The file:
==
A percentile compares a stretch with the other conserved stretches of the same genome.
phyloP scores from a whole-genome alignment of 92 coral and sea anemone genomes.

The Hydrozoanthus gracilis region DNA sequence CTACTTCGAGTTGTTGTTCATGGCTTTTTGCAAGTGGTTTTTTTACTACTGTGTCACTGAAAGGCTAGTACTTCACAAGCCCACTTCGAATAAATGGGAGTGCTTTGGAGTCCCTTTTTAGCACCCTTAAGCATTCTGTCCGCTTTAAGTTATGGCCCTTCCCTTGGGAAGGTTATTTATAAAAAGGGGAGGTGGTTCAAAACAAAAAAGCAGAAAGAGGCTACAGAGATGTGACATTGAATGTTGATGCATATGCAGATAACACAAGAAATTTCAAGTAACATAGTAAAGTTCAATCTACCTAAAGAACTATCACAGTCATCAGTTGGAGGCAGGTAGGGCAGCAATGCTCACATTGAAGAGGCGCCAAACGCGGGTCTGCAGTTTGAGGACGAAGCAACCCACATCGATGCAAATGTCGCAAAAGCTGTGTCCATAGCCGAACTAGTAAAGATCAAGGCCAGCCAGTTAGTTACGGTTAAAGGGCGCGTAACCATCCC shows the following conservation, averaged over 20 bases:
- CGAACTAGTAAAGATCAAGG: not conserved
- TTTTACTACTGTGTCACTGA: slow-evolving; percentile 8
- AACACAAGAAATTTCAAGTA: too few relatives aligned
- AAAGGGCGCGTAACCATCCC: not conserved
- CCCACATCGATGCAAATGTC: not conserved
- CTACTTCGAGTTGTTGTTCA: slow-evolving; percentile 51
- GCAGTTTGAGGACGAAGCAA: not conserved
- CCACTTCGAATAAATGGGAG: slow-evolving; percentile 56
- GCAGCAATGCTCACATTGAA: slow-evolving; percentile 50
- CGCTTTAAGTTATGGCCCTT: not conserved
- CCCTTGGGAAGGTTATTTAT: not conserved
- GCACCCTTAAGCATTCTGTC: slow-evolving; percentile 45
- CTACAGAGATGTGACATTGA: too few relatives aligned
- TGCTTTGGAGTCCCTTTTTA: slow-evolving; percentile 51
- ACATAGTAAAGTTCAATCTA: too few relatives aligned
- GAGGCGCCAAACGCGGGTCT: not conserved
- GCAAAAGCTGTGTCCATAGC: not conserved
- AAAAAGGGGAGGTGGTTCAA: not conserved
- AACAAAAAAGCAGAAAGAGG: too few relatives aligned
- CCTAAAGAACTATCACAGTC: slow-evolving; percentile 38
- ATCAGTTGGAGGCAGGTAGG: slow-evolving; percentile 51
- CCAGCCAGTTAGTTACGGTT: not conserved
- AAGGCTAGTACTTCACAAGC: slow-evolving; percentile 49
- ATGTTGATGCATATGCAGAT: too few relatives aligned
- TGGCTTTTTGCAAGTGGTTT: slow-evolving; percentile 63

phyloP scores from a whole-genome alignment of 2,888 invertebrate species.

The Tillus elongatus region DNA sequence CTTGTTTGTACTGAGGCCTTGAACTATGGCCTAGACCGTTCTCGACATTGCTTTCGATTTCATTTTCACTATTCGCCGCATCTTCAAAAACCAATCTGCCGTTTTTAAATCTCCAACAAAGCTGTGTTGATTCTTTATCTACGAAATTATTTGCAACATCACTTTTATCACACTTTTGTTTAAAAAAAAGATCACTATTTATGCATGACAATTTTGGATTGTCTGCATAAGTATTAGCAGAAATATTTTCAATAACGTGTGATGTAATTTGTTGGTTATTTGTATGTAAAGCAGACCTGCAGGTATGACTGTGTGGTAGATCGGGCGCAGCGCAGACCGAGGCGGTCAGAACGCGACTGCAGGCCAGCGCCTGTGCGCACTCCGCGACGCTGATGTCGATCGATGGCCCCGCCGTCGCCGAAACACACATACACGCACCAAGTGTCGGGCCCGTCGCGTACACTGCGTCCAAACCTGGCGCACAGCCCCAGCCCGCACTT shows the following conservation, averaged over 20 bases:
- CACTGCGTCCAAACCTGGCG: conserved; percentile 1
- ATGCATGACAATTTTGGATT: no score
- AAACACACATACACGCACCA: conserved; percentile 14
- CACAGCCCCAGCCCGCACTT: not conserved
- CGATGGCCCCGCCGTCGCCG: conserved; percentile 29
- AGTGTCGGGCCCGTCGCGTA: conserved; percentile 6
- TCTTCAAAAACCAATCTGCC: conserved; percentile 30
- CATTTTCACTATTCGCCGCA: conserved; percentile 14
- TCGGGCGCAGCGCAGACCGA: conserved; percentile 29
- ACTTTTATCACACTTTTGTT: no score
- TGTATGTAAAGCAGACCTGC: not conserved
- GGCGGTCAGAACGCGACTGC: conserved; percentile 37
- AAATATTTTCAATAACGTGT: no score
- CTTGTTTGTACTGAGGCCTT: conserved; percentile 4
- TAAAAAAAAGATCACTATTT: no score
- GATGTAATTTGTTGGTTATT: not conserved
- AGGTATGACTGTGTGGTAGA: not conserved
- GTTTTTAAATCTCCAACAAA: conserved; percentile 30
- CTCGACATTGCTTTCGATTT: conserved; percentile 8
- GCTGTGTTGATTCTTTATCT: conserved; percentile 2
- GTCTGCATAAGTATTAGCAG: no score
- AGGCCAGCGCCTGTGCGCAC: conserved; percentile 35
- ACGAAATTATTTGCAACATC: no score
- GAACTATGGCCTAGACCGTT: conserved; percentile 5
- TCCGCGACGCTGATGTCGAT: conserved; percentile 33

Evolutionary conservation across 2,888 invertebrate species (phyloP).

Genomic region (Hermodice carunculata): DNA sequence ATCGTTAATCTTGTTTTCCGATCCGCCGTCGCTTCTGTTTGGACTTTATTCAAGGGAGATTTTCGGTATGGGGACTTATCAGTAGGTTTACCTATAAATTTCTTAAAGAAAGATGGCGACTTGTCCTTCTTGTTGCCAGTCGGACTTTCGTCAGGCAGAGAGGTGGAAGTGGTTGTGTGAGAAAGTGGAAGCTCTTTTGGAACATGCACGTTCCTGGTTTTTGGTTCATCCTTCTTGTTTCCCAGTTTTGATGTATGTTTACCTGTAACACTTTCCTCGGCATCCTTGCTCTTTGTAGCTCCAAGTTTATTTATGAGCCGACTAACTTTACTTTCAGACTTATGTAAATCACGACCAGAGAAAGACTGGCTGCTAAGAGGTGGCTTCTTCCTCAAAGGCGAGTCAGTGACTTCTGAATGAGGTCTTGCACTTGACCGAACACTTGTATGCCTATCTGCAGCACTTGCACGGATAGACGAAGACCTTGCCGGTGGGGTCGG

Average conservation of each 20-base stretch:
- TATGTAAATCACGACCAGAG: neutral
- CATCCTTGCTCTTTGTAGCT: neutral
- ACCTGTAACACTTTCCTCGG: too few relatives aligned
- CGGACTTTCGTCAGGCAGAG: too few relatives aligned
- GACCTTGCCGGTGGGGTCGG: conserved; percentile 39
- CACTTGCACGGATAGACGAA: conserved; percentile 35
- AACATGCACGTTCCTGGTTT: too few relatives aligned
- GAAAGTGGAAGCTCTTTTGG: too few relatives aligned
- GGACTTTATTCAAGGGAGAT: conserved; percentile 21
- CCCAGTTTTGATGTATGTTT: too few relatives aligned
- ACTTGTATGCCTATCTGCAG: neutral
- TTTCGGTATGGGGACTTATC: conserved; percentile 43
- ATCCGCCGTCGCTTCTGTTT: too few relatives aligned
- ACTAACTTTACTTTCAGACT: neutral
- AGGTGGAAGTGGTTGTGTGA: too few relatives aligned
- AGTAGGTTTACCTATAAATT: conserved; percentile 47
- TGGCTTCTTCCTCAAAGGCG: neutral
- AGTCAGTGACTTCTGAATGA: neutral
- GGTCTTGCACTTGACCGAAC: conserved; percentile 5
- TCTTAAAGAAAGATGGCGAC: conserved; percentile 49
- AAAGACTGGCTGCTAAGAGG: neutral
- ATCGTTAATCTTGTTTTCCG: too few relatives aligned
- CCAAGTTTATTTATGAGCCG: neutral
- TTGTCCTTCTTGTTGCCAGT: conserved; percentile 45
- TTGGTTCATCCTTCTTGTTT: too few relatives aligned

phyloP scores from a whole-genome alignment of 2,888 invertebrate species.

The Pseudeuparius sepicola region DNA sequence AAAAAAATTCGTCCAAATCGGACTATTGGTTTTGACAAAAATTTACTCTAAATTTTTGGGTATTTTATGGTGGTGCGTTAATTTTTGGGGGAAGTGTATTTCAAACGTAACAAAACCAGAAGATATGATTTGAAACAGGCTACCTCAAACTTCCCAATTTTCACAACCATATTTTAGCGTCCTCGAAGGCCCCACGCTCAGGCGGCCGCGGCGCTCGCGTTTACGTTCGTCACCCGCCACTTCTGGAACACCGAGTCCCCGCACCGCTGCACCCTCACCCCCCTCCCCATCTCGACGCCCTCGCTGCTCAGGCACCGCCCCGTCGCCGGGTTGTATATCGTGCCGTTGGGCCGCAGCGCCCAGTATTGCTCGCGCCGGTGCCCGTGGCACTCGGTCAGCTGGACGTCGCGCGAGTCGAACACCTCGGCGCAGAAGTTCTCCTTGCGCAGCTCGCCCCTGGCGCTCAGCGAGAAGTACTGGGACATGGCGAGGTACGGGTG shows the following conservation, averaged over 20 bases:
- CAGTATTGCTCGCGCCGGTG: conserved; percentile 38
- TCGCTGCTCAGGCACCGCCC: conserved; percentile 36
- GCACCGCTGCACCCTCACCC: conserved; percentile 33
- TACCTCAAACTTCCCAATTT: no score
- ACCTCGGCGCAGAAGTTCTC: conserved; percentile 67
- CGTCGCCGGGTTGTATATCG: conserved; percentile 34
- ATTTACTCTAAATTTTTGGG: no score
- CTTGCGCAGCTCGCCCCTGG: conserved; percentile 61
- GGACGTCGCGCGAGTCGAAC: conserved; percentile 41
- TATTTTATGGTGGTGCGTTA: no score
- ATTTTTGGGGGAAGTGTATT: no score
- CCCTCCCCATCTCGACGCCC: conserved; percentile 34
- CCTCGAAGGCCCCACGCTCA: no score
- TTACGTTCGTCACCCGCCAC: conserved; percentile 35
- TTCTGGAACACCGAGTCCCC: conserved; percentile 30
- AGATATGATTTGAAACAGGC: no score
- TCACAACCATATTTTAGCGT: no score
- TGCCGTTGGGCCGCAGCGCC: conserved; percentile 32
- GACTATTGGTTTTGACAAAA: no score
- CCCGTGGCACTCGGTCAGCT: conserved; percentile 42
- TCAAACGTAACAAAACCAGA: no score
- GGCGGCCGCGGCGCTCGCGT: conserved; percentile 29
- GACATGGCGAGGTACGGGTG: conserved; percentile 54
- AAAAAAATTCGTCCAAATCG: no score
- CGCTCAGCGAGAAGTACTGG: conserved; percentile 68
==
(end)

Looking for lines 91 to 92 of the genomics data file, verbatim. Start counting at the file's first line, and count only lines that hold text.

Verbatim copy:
- CGTCGCCGGGTTGTATATCG: conserved; percentile 34
- ATTTACTCTAAATTTTTGGG: no score